If the revocation of an approval is backdated to extend to a land tax year in respect of which the exemption has already been applied, surcharge land tax is payable and is to be assessed or reassessed as if the approval had never applied in respect of that tax year.
Refunds of surcharge paid prior to an exemption being granted
If an Australian corporation is granted an exemption from surcharge purchaser duty, the Chief Commissioner may apply that exemption to a transfer that took place before the exemption was granted and for which surcharge purchaser duty was paid. Likewise, an exemption from surcharge land tax may be applied to a surcharge land tax liability arising before the exemption was granted.
The Chief Commissioner will need to be satisfied that the backdating of the exemption is warranted, having regard to the corporation’s use or intended use of the residential land.
- ^ For avoidance of doubt, an Australian corporation or related body corporate includes an Australian trustee company. That is, the holding of residential-related property in a trust may also satisfy the exemption if the trustee of the trust is an Australian trustee company.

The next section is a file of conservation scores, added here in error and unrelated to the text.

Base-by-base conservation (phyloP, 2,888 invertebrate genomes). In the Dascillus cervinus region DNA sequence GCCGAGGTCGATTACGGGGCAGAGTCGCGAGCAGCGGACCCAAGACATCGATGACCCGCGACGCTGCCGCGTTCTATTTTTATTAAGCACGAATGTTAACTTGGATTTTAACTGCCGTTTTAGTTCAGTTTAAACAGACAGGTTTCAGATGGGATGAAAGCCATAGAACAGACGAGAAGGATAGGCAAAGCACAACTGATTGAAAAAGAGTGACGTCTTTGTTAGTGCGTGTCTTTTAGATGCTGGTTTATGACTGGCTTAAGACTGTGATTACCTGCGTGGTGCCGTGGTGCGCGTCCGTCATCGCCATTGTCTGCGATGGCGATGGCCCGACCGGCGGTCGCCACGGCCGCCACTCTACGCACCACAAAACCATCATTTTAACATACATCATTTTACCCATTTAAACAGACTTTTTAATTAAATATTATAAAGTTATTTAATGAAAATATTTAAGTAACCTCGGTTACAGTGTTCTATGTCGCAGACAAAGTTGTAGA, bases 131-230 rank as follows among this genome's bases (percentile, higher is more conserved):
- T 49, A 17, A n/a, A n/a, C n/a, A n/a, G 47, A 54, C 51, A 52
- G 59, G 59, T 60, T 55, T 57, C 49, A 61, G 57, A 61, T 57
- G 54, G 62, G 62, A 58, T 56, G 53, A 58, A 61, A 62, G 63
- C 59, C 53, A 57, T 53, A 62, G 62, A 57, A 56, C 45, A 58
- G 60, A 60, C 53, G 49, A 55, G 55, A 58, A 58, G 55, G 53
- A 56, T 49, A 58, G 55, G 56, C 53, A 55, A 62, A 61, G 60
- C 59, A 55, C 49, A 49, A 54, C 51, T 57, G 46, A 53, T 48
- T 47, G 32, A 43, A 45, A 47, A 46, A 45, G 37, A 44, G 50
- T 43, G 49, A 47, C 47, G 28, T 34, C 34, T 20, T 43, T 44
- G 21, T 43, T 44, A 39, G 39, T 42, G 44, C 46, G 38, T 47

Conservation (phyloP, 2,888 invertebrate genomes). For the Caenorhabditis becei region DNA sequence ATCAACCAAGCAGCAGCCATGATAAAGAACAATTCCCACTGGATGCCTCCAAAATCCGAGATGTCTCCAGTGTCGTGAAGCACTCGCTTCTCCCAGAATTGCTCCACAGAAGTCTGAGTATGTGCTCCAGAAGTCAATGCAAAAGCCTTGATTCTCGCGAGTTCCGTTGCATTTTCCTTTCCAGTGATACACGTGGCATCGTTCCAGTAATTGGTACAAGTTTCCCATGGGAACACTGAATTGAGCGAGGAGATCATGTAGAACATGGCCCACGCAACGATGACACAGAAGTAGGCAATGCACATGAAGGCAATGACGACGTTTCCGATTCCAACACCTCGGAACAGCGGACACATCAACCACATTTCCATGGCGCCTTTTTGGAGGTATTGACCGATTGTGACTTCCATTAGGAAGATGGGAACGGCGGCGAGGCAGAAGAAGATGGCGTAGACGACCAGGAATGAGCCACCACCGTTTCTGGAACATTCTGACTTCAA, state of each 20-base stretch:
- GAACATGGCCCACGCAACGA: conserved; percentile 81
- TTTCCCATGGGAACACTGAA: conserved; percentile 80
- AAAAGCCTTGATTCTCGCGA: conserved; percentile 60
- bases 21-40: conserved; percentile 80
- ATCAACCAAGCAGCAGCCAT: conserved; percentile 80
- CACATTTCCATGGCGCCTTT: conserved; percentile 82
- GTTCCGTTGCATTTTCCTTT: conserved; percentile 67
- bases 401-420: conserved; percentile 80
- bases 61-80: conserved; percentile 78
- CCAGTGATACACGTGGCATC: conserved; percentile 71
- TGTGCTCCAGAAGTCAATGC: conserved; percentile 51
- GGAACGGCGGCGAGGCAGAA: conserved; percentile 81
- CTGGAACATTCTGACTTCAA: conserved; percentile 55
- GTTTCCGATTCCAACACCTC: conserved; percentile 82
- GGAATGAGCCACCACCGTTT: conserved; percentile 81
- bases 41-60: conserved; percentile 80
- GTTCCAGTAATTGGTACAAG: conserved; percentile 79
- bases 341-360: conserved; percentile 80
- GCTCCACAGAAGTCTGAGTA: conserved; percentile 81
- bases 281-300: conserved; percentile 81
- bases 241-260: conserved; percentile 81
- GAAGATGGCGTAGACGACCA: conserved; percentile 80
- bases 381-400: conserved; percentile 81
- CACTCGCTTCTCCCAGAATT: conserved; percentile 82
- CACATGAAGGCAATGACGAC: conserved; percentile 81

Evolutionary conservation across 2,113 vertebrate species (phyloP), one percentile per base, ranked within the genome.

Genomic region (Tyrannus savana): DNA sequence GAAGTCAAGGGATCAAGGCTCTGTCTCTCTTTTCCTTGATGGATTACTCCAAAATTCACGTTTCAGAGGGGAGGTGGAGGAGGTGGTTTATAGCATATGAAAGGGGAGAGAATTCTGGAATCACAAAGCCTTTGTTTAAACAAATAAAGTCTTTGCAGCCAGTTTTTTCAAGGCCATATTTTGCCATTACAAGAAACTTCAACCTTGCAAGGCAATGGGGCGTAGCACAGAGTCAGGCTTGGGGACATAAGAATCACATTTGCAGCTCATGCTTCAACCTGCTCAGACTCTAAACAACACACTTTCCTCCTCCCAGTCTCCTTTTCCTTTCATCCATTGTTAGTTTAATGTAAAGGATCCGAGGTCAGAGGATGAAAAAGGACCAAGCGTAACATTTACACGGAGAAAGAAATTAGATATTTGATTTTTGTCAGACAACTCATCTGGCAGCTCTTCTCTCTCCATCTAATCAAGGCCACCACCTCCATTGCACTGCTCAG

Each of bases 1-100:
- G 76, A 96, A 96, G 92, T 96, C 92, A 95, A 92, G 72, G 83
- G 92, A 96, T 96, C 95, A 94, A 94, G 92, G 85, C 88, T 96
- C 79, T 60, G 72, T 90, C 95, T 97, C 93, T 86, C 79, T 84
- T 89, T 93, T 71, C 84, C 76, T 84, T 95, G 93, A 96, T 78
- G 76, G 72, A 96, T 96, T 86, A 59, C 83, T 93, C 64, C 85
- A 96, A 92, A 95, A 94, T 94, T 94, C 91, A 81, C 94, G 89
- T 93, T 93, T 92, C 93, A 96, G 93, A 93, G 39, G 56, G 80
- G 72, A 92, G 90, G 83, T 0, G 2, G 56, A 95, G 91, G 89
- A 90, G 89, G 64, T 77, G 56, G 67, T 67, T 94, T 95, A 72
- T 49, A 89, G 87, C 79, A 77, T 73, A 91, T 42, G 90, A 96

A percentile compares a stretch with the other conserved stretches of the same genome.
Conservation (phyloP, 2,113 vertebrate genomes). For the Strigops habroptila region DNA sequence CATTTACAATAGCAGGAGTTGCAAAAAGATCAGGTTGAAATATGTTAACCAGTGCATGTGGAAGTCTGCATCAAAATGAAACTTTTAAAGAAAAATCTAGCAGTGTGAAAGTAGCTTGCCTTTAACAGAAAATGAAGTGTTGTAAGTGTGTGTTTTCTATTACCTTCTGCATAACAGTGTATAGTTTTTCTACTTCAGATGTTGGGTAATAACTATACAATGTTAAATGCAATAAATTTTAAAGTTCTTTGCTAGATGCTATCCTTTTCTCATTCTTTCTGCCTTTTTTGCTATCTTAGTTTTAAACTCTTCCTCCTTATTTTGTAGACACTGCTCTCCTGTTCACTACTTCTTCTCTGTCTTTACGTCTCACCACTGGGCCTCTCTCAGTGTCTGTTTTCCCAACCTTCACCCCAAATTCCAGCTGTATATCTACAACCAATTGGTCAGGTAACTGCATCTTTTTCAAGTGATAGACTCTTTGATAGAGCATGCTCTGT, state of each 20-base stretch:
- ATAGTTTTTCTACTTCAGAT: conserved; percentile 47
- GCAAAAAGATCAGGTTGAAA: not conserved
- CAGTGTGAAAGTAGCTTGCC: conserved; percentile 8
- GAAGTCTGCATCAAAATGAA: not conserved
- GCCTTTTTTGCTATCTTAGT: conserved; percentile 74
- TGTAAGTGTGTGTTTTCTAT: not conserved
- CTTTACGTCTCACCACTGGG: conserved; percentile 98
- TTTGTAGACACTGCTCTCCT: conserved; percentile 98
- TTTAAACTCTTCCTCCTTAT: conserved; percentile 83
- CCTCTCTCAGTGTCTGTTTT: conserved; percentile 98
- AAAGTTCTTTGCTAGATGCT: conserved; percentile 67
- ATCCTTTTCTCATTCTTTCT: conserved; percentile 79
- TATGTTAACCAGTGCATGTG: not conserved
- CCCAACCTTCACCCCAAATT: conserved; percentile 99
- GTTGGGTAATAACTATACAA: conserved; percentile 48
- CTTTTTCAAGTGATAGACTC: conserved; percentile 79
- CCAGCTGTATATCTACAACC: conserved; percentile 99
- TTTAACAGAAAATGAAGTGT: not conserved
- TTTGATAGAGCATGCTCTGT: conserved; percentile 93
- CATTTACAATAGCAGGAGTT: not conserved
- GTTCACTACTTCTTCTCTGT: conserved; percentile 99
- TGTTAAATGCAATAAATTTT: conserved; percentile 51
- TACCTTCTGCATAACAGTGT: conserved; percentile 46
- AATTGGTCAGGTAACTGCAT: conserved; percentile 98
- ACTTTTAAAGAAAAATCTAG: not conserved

- ^ The 10 year timeframe applies to land acquired after the introduction of the surcharges (i.e. 21 June 2016). For surcharge land tax (which applies from the 2017 land tax year regardless of when the land was acquired), if completion of the transfer of the residential land to the Australian corporation occurred before 21 June 2016, then the relevant requirements must be met by no later than 21 June 2021.
- ^ See endnote ii
- ^ It is acceptable that the subdivision certificate does not have the same lot number as the lot on which the new home is ultimately constructed.
- ^ See 104ZJA(1)(a)
- ^ See 104ZJA(1)(b)